January 22, 2010

The Movement against "Over-Parenting"

 “The insurgency goes by many names — slow parenting, simplicity parenting, free-range parenting — but the message is the same: Less is more; hovering is dangerous; failure is fruitful. You really want your children to succeed? Learn when to leave them alone. When you lighten up, they'll fly higher. We're often the ones who hold them down.”
-Nancy Gibbs, “The Case Against Over-Parenting,” Time Magazine, November 30, 2009

I couldn’t resist picking up the Time magazine with the cover showing a kid with puppet strings and the title  “The Case Against Over-Parenting.”  I knew this was something I needed to read.  I had never heard the term “Over-Parenting” before, but I knew right away what it was, because I often find myself saying and doing things for my kids that I KNOW are too much. 

Click to read the article: “The Case Against Over-Parenting” by Nancy Gibbs.

The article led me to start my research on this new “insurgency.”  I started with Lenore Skenazy’s book Free-Range Kids:  Giving Our Children the Freedom We Had Without Going Nuts with Worry.   I had many “ah ha” moments reading Skenazy’s book. 
Although she herself wrote a parenting book, hers is not one that prescribes a “correct” way to parent.  In fact, Skenazy advises us not to read parenting books but instead consult with experienced, trusted family members and friends, just like people did before there was an entire parenting section in Barnes and Noble.  This resonated with me.

Skenazy points out some interesting statistics and facts about parental fear, changed perceptions of what kids are able to do, and tips for breaking free of some of the current  “over-parenting” (aka “helicopter”)  trends. Skenazy addresses parents’ worst fears, including that our child might be abducted and/or murdered.  She points out that, despite what we all think, statistically speaking “there is no need to feel that times now are less safe” than when we grew up in the seventies and eighties.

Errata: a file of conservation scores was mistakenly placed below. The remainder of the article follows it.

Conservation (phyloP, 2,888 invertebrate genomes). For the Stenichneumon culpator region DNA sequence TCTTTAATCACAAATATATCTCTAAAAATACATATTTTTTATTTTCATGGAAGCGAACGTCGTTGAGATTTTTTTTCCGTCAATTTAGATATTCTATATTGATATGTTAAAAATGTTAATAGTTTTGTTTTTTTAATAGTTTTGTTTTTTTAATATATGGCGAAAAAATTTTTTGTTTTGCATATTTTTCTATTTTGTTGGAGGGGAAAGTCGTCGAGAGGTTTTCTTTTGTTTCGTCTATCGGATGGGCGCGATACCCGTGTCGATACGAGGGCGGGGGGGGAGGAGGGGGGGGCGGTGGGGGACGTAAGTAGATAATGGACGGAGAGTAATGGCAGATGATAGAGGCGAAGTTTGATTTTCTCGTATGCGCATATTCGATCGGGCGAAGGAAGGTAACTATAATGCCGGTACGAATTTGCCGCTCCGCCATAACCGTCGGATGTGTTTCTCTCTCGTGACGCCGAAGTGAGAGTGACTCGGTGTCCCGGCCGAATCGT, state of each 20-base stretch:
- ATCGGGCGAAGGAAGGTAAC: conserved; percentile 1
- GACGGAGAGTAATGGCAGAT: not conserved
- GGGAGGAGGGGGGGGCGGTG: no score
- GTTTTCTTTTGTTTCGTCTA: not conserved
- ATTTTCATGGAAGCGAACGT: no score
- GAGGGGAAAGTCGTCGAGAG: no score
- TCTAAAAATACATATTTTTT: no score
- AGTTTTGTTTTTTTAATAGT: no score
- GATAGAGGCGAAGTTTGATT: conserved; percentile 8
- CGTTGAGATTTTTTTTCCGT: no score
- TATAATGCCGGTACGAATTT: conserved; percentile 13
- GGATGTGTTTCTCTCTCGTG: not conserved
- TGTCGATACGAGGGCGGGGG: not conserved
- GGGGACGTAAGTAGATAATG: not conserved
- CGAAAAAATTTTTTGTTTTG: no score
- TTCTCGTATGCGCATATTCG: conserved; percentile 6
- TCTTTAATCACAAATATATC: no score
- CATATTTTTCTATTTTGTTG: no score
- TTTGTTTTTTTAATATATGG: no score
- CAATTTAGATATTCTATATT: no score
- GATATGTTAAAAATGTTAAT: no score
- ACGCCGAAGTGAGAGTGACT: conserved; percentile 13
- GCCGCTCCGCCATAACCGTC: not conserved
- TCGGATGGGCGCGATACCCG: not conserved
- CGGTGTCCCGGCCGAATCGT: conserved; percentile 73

So why do we keep telling each other, “it’s just not like when we were kids?”   Skenazy thinks that many things have contributed to the change in how parents view supervision of their children, but that the graphic, violent TV shows (a la “Law and Order” and “CSI”) we’ve been exposed to (which would not have even been allowed on TV when we were kids) have contributed to the problem.   They’ve filled our heads with images of unspeakable horrors, and, although we know they are fictional, our imaginations can quickly jump to these horrors happening to our own children. 

One afternoon when my daughter Charlotte was seven years old,  I was waiting at the bus stop for her to get back from school.   When she didn’t get off the bus, I asked the other kids where she was.  They hadn’t seen her.  My mind quickly went to where many mom’s minds go when they think they’ve lost their child, “Someone has grabbed my beautiful, 62 pound girl and taken her away.”  I panicked, called the school, drove to school, and waited while the office staff tracked Charlotte down on another bus.

Charlotte had missed her bus and gotten on another bus and asked the bus driver to drop her at home.  If, like in my childhood, I had been waiting at home for Charlotte, I would never have even known that she wasn’t on her regular bus. She would have gotten herself home just fine.  Reading Skenazy’s book opened my eyes to the fact that stranger abduction is extremely rare, and that it is NOT what we should be worried about.  We should be teaching our kids to act confident, be safe, and be discerning about people.   Then we should worry about the real dangers for kids, which are getting in a car accidents and drowning in a backyard pools, and take necessary safety precautions. 

There were many nuggets of wisdom in Skenazy’s book.  Here’s one that, as a camp director and believer in the value of getting kids outside,  stood out to me:

“Childhood is supposed to be about discovering the world, not being held captive.  It’s not about having the world pointed out to you by a DVD or video game or by your mom as you drive by. “See, honey?  That’s called a ‘forest.” Can you spell forest?”


  1. Good stuff Audrey! Thanks for sharing. Karen.

  2. This is a very insightful post. I am surprised by how difficult it is for me to let my daughter have some freedom. I first noticed it when I would take her to the park and try to diffuse an argument between her and a friend. Back in the day, kids had to figure it out themselves. It has been hard trying to step back and let her straighten things out for herself. Sometimes I still speak up, but less and less. This article has given me more to reflect on. :)